3. Intent-based application and network cooperative control technology

To solve the problem of application and network controls operating independently in video-streaming services, our proposed technology enables cooperation between these controls by using the requested-QoE, one of the intents, as a common index for application and network controls. This section describes the overall structure and details of the main functions of the proposed technology.

3.1 Overall structure

The overall structure of the proposed technology is shown in Fig. 2. The technology consists of a rate-control function and a route-control function using our technology described above, and an application-network-cooperation function that enables cooperation between these functions. In the rate-control function, the user sets the requested-QoE for each user device, and the user device notifies the application-network-cooperation function of the requested-QoE and the representation information (a list of video and audio bitrates, video resolution, and frame rate that can be selected by the rate control). The application-network-cooperation function predicts the required bandwidth as future QoS requirements for each macro flow that bundles flows of users with the same requested-QoE on the basis of the requested-QoE for each user notified by all user devices. Network control satisfies the requested-QoE by executing optimal routing for each macro flow to satisfy the predicted required bandwidth. Therefore, application control and network control enable intent-based cooperative control by using the requested-QoE as a common index.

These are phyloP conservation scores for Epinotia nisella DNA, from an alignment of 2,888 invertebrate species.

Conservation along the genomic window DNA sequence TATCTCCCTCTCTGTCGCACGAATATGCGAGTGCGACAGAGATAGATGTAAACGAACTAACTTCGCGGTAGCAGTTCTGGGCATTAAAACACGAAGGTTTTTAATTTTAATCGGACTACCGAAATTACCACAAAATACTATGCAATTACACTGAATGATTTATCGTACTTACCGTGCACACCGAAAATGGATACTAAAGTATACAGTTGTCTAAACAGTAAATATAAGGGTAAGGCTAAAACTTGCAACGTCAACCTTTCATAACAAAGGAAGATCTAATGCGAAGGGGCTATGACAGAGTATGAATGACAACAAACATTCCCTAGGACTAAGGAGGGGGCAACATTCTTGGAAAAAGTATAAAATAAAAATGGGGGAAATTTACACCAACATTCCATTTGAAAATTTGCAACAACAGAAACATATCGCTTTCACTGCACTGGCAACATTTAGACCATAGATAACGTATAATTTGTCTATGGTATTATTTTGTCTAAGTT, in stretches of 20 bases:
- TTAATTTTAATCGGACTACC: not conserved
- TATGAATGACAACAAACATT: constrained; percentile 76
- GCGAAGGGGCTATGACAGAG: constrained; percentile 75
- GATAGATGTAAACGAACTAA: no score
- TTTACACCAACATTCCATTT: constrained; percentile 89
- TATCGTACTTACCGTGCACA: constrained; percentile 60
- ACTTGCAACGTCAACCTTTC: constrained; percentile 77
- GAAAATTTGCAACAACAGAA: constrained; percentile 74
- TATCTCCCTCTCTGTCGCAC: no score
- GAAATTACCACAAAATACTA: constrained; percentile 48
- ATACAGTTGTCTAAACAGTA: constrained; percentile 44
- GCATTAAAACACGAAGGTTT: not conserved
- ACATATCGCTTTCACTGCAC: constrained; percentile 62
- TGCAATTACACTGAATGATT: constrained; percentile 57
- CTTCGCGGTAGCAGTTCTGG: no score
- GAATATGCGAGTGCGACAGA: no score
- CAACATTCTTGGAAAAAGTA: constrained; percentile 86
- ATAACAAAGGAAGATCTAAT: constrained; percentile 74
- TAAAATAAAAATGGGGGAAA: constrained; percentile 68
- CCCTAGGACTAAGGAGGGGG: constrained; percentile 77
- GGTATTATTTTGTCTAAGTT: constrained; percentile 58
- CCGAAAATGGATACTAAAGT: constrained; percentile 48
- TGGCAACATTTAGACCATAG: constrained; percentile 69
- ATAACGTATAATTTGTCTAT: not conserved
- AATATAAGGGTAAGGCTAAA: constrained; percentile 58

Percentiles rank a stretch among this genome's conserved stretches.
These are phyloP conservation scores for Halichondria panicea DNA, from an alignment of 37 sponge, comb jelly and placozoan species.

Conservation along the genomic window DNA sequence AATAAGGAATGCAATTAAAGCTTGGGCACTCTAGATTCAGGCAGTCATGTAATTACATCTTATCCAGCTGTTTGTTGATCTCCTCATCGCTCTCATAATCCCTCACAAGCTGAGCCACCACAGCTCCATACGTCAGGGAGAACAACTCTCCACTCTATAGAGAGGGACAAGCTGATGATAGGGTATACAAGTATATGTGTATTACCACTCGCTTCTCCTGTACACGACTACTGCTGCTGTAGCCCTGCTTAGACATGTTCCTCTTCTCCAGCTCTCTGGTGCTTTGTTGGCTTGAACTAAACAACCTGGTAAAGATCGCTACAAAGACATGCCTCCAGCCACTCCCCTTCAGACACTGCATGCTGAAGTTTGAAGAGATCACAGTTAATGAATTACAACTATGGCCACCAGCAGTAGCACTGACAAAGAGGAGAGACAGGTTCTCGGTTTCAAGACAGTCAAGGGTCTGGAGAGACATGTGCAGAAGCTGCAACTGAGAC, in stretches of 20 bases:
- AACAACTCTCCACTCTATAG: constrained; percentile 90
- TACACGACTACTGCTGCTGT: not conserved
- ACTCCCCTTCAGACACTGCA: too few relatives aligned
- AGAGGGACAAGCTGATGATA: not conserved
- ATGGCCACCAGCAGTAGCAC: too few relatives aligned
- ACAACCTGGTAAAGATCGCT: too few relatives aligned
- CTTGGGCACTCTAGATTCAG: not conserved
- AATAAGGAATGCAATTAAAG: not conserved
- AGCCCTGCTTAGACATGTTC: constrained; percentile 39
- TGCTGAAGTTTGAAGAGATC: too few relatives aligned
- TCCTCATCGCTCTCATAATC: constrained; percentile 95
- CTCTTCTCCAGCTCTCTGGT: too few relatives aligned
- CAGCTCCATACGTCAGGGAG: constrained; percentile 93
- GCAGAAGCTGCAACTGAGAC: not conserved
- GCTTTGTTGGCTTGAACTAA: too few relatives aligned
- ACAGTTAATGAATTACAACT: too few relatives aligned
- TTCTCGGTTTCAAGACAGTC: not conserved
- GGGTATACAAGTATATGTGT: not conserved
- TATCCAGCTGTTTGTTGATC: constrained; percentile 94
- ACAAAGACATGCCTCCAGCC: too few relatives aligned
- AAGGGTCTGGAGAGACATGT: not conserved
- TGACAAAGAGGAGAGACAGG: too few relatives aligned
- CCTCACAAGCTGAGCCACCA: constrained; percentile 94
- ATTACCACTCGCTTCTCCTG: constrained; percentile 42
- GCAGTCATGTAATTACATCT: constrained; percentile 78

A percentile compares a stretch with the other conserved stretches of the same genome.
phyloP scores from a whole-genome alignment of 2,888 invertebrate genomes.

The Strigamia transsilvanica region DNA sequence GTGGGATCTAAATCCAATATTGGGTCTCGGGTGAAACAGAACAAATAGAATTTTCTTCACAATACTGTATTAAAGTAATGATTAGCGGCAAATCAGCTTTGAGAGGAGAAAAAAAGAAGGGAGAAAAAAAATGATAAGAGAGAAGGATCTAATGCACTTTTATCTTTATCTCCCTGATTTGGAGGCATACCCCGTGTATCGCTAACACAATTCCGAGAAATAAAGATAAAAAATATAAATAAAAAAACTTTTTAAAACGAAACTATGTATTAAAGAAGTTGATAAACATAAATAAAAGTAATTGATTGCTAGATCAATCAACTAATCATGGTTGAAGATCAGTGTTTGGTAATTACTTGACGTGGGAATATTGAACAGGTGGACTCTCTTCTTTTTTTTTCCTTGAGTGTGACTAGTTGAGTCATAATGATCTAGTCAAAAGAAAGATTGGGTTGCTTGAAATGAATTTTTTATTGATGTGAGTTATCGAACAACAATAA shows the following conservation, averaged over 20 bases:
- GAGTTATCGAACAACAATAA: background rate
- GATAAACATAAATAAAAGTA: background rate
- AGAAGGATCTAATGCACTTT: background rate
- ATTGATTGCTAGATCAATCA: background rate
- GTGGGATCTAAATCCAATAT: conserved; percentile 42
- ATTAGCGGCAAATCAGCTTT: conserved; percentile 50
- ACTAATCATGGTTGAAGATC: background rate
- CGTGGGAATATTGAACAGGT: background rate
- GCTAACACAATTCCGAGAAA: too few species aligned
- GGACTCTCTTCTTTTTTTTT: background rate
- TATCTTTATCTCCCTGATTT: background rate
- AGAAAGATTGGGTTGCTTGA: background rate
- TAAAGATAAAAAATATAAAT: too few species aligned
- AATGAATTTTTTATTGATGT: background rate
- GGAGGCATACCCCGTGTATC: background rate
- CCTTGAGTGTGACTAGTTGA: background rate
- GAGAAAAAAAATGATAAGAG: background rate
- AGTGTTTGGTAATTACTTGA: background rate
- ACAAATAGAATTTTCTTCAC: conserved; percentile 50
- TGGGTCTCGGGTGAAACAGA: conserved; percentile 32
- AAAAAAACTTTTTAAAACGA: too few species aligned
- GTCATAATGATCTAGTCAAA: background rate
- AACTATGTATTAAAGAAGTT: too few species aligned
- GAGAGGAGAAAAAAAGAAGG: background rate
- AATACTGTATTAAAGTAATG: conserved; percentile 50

Fig. 2. Intent-based application and network cooperation function.

3.2 Application-network-cooperation function